Awesome Men Throughout History: Divine
This week’s Awesome Man Throughout History became famous, initially, as a woman. Harris Glenn Milstead, better known as the actor/drag queen/performance artist Divine, is a Baltimore icon whose roles in John Waters’ early movies—Pink Flamingos, Female Trouble, Polyester, and the original Hairspray—made him a cult film star and a hit on the gay nightclub circuit.
Divine was much more than that, of course. He was a man who loved the brassy, outrageous female character that he’d created, but wanted to break out into mainstream film as a male actor. He even auditioned for Blade Runner and impressed Ridley Scott, who wanted to work with him on other projects. Divine hinted at his professional frustration through self-deprecating comments in interviews, and his sudden death in 1988 seemed like an unsatisfying end to a daring and subversively brilliant career.
There are documentaries to tell you all that, though. I have some pretty specific reasons for picking Divine as an Awesome Man, so I’ll forgo a typical biography and launch right into them.
For one thing, Divine was fat and gay and totally unashamed, at least in his public persona. Where most drag queen personas are a cartoonish and mean-spirited parody of perceived female weakness, Divine’s female persona was a hyper-confident (if trashy) Amazon who didn’t need saving from anyone or anything. To borrow a term from literary criticism, he had a lot of agency.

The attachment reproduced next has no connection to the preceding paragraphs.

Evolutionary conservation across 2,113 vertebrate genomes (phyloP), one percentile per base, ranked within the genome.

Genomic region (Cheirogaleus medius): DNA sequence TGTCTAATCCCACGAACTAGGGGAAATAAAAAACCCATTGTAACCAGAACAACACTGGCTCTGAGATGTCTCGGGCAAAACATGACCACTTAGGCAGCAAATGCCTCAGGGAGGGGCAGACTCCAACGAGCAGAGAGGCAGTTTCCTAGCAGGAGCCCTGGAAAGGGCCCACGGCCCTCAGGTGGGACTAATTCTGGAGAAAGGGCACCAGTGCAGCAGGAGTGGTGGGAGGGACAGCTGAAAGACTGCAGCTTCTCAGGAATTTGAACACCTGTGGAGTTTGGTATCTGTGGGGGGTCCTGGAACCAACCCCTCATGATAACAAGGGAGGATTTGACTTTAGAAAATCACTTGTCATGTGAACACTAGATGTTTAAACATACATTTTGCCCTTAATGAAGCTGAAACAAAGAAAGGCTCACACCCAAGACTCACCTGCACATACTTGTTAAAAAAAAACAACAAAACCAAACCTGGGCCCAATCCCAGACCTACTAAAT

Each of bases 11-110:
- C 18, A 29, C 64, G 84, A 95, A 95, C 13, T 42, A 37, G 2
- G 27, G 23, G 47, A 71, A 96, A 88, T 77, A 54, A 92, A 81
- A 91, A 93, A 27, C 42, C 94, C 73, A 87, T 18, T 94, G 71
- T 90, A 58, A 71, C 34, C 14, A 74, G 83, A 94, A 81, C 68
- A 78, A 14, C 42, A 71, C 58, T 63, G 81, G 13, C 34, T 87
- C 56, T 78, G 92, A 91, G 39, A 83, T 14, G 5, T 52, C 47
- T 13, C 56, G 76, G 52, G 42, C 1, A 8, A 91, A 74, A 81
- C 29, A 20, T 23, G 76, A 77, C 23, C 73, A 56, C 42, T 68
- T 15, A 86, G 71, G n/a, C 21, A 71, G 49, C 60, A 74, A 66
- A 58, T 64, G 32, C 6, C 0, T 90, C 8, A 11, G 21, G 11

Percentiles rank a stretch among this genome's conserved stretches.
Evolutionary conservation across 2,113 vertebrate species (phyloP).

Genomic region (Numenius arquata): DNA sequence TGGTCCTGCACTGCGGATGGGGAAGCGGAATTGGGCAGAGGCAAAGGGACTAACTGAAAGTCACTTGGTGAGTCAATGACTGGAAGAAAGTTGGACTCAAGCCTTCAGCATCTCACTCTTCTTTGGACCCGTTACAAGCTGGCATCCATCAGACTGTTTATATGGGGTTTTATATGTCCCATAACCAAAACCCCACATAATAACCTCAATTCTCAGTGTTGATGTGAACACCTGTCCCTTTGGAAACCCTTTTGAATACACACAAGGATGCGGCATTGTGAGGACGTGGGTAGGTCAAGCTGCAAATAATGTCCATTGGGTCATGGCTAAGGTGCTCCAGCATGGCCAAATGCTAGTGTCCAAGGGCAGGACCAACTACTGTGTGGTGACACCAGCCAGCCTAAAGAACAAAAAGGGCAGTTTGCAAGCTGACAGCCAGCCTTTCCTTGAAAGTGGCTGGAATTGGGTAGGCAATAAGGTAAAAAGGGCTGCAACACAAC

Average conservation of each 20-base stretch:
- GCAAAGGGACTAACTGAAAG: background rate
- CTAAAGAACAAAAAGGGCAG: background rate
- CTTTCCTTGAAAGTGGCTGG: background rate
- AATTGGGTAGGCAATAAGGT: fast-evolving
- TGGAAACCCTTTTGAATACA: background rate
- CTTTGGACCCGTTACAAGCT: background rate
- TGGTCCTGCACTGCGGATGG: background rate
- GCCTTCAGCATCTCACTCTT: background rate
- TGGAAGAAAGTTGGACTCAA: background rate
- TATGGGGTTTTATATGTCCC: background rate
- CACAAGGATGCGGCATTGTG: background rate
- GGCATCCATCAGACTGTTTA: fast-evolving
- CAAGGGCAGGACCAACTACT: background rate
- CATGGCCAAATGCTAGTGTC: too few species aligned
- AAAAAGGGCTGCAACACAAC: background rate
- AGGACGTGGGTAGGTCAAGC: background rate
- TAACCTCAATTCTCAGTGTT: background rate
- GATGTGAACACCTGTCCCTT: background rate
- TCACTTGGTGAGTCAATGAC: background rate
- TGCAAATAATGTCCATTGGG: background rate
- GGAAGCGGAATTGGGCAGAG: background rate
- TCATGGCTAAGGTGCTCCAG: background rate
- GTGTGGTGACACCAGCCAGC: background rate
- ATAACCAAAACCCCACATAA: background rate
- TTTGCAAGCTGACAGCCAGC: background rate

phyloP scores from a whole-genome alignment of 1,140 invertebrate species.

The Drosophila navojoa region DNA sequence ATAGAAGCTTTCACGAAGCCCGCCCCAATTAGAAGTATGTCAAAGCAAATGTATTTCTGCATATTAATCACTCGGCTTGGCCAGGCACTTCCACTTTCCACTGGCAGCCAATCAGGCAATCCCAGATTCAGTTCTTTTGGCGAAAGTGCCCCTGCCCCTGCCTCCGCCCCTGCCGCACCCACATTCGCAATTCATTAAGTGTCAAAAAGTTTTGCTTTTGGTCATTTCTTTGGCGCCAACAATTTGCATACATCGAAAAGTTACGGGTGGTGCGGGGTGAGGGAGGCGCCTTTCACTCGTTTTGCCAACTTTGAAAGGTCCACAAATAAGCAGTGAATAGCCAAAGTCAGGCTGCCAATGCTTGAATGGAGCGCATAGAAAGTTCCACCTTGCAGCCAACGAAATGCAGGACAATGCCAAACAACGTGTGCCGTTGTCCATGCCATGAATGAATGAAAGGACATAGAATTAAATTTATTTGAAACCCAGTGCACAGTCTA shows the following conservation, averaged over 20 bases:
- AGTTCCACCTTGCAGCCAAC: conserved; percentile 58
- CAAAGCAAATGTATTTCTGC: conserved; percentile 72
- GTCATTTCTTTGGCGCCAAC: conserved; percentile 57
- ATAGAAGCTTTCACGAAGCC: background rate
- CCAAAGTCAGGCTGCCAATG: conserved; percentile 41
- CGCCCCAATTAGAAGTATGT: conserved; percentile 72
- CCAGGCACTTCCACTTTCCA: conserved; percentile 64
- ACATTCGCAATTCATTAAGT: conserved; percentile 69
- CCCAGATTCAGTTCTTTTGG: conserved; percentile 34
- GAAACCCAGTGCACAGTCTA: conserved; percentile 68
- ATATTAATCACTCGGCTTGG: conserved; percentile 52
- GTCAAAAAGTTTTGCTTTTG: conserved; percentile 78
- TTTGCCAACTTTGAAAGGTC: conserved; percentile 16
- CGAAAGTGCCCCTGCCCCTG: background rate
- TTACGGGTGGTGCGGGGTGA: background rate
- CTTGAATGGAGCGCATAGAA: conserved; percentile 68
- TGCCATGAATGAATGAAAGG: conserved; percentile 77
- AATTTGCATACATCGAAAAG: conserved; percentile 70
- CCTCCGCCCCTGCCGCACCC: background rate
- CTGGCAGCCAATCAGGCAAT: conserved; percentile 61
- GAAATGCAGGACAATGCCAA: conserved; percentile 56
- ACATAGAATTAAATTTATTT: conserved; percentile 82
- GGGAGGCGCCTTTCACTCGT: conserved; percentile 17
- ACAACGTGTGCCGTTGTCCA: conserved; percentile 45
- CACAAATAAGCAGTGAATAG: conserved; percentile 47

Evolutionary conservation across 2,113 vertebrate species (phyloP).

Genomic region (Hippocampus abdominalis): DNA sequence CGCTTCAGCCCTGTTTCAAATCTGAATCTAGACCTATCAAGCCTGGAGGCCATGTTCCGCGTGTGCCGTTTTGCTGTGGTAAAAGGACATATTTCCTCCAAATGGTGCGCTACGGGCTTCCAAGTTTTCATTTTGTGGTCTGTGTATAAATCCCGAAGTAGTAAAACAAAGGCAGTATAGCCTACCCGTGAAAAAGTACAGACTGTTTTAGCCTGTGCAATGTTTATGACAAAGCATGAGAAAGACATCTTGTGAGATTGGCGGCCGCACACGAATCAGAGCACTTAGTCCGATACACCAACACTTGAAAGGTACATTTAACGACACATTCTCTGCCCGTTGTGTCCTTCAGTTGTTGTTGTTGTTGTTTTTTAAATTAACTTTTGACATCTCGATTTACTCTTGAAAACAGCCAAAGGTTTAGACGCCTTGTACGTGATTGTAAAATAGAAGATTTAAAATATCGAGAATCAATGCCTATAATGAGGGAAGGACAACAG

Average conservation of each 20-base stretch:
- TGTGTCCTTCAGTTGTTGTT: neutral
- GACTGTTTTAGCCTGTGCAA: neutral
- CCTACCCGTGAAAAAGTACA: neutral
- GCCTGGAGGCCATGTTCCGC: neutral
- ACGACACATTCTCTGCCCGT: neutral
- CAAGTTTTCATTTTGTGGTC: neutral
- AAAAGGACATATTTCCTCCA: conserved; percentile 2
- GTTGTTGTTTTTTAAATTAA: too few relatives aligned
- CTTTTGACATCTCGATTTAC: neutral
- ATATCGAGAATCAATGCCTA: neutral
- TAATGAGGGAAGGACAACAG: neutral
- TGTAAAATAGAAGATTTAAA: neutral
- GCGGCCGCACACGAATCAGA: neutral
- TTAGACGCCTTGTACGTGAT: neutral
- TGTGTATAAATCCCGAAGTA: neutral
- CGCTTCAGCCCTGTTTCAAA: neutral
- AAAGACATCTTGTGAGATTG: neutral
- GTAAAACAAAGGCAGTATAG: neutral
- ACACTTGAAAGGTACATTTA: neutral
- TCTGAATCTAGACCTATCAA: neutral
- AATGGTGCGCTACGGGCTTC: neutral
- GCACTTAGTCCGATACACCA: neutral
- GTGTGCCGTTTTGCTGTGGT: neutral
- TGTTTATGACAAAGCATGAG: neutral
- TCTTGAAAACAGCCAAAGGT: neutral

Divine also took the more embarrassing aspects of working class Baltimore and made them cool. A less confident performance would have made audiences laugh at her characterization of Baltimore, but she made audiences laugh with it, and root for it.
Speaking of laughing, Divine was also really funny. He had great comedic timing and a knack for slapstick that few of his peers could match. Hairspray has some of his funniest delivery, and I think parts of Female Trouble are hilarious thanks purely to Divine’s physical work.
He was funny outside of his films, too. This appearance on the Tom Snyder show showcases his quick wit.
In the end, one quote really captures what made Divine so special, and why TSB readers who might not ordinarily relate to a guy like him should, at the very least, respect his legacy. Paul Thornquist, who was quite the authority on weirdness in his day, described Divine as “an audacious symbol of man’s quest for liberty and freedom.” I think that sums it up nicely.
Also, I like his version of “Walk Like A Man” better than the original. There, I said it.
About Dave Kiefaber Dave Kiefaber is a Baltimore-based writer who regularly contributes to Adfreak and the Gettysburg Times. His personal website is at www.beeohdee.blogspot.com.